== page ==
Background: The gliotransmitters released from astrocytes are deemed to play key roles in the glial cell-neuron communication for normal function of the brain. The gliotransmitters, such as glutamate, ATP, D-serine, neuropeptide Y, are stored in vesicles of astrocytes and secreted following the inositol 1,4,5-trisphosphate (IP3)-induced intracellular Ca2+ releases. Yet studies on the identity of the IP3-dependent intracellular Ca2+ stores remain virtually unexplored. Principal Findings: We have therefore studied the potential existence of the IP3-sensitive intracellular Ca2+ stores in the cytoplasm of astrocytes using human brain tissue samples in contrast to cultured astrocytes that had primarily been used in the past. It was thus found that secretory granule marker proteins chromogranins and secretogranin II localize in the large dense core vesicles of astrocytes, thereby confirming the large dense core vesicles as bona fide secretory granules. Moreover, consistent with the major IP3-dependent intracellular Ca2+ store role of secretory granules in secretory cells, secretory granules of astrocytes also contained all three (types 1, 2, and 3) IP3R isoforms. Significance: Given that the secretory granule marker proteins chromogranins and secretogranin II are high-capacity, lowaffinity Ca2+ storage proteins and chromogranins interact with the IP3Rs to activate the IP3R/Ca2+ channels, i.e., increase both the mean open time and the open probability of the channels, these results imply that secretory granules of astrocytes function as the IP3-sensitive intracellular Ca2+ store.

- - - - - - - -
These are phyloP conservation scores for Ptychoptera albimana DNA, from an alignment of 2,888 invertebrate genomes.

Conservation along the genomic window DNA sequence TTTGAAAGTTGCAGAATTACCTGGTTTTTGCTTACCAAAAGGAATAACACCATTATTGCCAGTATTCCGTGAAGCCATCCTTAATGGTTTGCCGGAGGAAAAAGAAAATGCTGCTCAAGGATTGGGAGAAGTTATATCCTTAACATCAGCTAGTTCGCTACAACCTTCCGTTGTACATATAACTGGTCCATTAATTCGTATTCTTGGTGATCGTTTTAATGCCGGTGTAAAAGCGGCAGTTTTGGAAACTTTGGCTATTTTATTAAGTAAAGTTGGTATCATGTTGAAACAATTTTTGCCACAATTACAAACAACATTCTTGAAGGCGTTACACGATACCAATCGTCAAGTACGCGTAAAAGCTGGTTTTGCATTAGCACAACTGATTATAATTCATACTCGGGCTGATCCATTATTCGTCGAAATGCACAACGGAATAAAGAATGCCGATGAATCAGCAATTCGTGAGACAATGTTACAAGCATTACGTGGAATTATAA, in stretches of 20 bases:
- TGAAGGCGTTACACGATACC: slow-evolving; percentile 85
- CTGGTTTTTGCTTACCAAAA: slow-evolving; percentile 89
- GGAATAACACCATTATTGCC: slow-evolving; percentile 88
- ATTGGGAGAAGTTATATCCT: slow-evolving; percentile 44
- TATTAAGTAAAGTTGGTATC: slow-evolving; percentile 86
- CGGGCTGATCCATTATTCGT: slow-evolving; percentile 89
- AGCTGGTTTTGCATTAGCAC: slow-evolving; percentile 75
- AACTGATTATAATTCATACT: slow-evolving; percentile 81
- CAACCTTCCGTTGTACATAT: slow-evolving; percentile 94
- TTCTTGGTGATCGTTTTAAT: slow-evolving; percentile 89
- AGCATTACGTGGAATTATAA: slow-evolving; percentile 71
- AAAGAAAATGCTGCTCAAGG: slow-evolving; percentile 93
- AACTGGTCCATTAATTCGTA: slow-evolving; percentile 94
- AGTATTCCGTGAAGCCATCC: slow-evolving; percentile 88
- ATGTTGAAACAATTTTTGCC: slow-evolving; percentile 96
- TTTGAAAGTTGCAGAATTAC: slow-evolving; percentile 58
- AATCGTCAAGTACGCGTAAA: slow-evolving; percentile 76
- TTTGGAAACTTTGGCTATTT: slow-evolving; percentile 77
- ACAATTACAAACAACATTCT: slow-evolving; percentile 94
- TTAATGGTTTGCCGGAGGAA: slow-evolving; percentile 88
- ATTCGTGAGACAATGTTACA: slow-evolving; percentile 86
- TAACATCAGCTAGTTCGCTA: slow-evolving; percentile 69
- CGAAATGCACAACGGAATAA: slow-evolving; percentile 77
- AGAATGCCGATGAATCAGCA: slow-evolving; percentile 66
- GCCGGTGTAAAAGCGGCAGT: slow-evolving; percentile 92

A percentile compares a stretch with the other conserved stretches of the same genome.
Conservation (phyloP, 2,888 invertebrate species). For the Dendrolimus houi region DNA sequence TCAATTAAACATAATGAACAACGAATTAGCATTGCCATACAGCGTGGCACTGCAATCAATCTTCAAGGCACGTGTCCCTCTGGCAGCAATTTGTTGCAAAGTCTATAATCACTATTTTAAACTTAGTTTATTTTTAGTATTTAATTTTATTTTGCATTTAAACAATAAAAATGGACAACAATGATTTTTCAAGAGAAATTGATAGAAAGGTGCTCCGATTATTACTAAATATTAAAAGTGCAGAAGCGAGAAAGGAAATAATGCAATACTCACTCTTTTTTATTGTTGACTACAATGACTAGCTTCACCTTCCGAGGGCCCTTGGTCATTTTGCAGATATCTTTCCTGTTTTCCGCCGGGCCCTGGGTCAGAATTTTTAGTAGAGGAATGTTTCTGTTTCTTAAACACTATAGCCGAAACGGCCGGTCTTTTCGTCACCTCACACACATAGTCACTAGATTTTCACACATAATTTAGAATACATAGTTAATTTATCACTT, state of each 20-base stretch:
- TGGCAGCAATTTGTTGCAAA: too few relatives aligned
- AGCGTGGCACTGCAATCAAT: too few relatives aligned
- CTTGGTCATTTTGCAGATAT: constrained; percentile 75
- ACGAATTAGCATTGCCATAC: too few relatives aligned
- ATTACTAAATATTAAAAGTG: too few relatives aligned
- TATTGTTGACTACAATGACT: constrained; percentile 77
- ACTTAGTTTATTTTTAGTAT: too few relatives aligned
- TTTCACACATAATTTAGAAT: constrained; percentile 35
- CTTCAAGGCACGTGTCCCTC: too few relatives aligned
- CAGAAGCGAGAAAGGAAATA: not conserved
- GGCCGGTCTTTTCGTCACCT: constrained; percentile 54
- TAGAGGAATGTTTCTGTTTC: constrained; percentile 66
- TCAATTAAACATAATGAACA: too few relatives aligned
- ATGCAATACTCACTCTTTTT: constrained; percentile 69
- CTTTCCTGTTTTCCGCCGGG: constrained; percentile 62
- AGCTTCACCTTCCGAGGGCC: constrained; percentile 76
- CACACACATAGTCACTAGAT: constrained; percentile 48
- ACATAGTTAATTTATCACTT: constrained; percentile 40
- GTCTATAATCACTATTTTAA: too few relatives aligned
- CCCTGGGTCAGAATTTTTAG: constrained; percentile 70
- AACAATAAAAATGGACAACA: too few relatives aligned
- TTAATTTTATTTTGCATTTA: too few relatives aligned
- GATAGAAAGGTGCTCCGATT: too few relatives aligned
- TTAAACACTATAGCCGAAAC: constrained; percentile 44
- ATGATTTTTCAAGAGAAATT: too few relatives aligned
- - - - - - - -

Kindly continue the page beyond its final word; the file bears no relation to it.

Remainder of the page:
ASJC Scopus subject areas
- Agricultural and Biological Sciences(all)
- Biochemistry, Genetics and Molecular Biology(all)